First, let me address a tiny little housekeeping issue: I just realized that I failed to notice that the episodes on the YouTube playlist I've been following got a couple of episodes out of order. The playlist switched the order of Episode 4 ("The Solitary Cyclist") with Episode 6 ("The Crooked Man"). I have corrected the episode number in my fourth review, as well as today's review. After this little blip, I shall be paying closer attention to the episode numbers on the videos, so everything proceeds smoothly from here on out. Now, on with the review...
"The Adventure of the Solitary Cyclist," a story from The Return of Sherlock Holmes collection, seems to be a favorite among many Sherlockians, no doubt due in large part to Holmes's description of his fistfight with the ruffian, Mr. Woodley. As an adaptation of the original story, this episode of the Granada series does not disappoint. The episode has everything one could wish for in a Holmes adventure: a lovely heroine, delightful banter between Holmes and Watson, and a villain getting his comeuppance. In addition, the aforementioned fistfight is shown, rather than merely being narrated by Holmes, a delightful performance from Jeremy Brett, AND there is a delightful comic scene at the end (not from the original) that wraps up the episode with some humor.
The episode combines faithfulness to the source material with some very effective dramatic pacing. After the somewhat disappointing "Crooked Man," which I reviewed last week, in which Holmes and Watson seem a bit incidental to the plot, it was a real treat to see this story unfold. My only slight quibble with the adaptation (and it really is a very minor one) was Mr. Woodley's hair style. For some odd reason, he seems to be the only character whose hair looks like something straight out of 1984, when the episode actually aired. He looks like he's ready to appear in an Iron Maiden video on MTV as soon as he gets done with this little Victorian job. As I said, a minor quibble.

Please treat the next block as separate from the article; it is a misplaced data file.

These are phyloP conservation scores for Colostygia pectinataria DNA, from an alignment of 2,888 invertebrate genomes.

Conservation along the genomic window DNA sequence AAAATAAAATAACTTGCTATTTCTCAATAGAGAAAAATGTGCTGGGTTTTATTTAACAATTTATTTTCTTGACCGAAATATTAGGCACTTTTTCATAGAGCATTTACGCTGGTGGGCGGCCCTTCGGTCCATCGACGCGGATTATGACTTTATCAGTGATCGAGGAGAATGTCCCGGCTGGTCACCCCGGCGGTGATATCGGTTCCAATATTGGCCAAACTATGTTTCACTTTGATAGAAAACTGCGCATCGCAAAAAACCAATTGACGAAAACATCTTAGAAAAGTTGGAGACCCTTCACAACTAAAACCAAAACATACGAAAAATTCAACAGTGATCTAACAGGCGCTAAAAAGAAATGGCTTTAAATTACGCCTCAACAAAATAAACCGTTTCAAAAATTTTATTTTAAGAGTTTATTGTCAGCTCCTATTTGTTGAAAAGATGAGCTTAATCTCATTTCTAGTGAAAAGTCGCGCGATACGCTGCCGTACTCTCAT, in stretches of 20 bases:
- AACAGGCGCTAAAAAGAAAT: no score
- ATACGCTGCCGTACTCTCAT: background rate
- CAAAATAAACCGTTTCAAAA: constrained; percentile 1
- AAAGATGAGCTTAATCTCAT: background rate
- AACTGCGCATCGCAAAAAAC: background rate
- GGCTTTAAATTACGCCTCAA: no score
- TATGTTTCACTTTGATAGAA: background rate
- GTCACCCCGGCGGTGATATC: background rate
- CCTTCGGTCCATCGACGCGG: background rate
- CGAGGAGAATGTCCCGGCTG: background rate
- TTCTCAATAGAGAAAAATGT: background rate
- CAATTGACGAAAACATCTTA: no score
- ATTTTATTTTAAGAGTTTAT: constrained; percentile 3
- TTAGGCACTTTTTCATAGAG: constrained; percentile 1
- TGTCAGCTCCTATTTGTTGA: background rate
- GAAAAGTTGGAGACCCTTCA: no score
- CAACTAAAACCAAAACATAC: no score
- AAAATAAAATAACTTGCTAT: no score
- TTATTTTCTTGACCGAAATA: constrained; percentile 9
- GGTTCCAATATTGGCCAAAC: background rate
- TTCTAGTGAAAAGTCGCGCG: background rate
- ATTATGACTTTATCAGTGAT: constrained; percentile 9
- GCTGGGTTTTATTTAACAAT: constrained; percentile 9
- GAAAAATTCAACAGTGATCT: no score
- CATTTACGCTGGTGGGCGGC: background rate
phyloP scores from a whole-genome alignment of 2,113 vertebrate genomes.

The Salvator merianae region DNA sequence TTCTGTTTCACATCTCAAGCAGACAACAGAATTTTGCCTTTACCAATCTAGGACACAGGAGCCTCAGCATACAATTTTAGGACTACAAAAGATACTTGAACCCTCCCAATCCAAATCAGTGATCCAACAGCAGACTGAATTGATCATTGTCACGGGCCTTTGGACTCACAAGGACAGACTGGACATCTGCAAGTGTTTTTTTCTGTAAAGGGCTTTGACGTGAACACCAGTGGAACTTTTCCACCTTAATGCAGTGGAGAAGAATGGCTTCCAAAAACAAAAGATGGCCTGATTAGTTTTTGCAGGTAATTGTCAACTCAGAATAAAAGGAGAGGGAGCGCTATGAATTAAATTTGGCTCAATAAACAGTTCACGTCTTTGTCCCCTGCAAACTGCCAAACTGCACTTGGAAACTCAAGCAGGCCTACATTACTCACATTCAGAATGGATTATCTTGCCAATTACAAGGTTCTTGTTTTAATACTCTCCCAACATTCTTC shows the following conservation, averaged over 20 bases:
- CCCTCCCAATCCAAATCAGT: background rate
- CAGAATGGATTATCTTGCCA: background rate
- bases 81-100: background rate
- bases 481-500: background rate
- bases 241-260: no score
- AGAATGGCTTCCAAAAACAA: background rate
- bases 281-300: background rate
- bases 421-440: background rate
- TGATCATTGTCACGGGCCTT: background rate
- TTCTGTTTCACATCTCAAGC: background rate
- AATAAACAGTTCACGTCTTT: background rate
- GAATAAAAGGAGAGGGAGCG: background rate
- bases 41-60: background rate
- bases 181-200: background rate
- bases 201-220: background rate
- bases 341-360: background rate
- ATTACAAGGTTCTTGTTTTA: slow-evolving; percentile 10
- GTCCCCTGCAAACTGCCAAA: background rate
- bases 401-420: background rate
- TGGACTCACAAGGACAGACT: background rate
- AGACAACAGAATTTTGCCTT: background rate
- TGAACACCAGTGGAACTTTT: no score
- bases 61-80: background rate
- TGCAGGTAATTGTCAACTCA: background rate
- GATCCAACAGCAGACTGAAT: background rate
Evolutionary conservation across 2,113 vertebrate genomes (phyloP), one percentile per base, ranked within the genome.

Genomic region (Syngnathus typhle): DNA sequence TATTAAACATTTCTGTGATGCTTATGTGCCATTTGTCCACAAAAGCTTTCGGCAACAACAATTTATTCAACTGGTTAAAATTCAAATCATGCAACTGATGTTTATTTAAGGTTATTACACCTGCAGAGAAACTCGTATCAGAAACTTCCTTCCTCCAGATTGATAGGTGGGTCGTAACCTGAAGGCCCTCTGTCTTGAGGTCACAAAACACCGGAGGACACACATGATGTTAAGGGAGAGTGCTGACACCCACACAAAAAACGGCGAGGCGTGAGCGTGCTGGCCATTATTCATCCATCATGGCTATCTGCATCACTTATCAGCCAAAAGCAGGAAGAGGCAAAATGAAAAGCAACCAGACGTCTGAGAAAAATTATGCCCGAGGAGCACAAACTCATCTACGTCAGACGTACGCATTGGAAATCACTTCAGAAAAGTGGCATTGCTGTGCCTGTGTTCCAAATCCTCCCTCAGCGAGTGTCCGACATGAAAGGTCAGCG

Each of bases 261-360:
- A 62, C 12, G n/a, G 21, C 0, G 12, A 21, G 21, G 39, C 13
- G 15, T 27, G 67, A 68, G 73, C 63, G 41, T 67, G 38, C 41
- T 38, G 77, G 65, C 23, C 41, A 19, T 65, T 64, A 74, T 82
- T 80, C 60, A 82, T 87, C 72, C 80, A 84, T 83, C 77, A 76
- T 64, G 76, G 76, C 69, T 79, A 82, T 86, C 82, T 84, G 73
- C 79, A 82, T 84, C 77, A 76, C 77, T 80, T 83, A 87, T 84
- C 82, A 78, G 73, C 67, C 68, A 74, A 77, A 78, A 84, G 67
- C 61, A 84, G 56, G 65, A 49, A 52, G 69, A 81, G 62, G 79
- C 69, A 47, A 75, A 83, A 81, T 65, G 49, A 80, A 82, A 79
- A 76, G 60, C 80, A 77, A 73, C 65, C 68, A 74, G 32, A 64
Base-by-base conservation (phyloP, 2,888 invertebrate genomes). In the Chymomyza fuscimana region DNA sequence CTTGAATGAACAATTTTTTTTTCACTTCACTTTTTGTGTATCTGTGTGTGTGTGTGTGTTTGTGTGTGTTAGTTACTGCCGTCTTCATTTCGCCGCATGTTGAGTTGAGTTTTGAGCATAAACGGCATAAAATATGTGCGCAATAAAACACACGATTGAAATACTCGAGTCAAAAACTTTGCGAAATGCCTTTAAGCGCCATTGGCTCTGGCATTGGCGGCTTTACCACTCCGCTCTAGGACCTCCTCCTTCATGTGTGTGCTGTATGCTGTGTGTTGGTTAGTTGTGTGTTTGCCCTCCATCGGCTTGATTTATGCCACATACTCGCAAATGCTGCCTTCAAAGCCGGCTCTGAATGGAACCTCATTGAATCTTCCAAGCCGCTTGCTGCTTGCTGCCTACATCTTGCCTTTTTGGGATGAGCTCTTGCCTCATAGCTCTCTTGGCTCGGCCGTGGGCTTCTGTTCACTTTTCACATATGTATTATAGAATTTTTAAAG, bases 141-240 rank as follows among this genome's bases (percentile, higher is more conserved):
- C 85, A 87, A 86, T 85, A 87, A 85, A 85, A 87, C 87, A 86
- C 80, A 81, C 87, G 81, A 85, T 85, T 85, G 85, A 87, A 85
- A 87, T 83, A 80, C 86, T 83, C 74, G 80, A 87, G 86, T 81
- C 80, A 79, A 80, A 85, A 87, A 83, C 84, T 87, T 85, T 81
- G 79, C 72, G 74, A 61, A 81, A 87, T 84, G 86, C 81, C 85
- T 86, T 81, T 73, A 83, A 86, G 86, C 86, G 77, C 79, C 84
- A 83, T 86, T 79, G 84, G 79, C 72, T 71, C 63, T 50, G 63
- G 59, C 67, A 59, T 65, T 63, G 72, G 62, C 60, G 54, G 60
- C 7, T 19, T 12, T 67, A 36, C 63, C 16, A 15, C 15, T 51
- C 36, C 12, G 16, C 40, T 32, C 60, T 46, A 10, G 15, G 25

I saw in the comments on the YouTube video share below that this episode, though the fourth to be aired, was the first one to be filmed. I'm not 100% sure of the veracity of the comment, but if it's true, it means that the production set a very high bar right from the beginning. The Holmes and Watson chemistry is definitely there, and Brett's portrayal is fabulous from the get-go. His gleeful cackle after he relates the tale of his encounter with Woodley is priceless. David Burke's Watson is equally impressive. Witness, for example, the scene in which Holmes criticizes Watson's fact-finding mission. Burke's reaction to the criticism is most delightful, and the banter continues a bit longer than in the story, to great comedic effect.
Overall, I would have to say that this episode has been one of the most entertaining ones I've viewed thus far. It is sure to appeal to every Holmes fan, as well as the casual viewer who wants to see an entertaining story. Top marks all around!
Despite the fact that I only rated Jeremy Brett as my second favorite Holmes actor in my "Top Five Sherlock Holmes Actors" series awhile back, I still maintain that he is a very close second to Benedict Cumberbatch (in my opinion). And certainly, as far as Victorian settings of Sherlock Holmes go, I don't believe any actor can match him. Even though he had a lot of personal problems that had a negative impact on some of the later episodes of the Granada series, the Adventures of Sherlock Holmes episodes were marvelous.
One of my all-time favorite scenes in that first set of adaptations featuring Brett was the scene below, from "The Adventure of the Solitary Cyclist." Whereas Holmes's fistfight was merely described by Holmes himself in the original story, the Granada adaptation shows us the whole scene in all its glory, and Jeremy Brett is sublime. Watch and enjoy...
I'm a stay-at-home dad, and Director of Music Ministries at a United Methodist Church in Mt. Juliet, TN, and a longtime fan of Mr. Sherlock Holmes.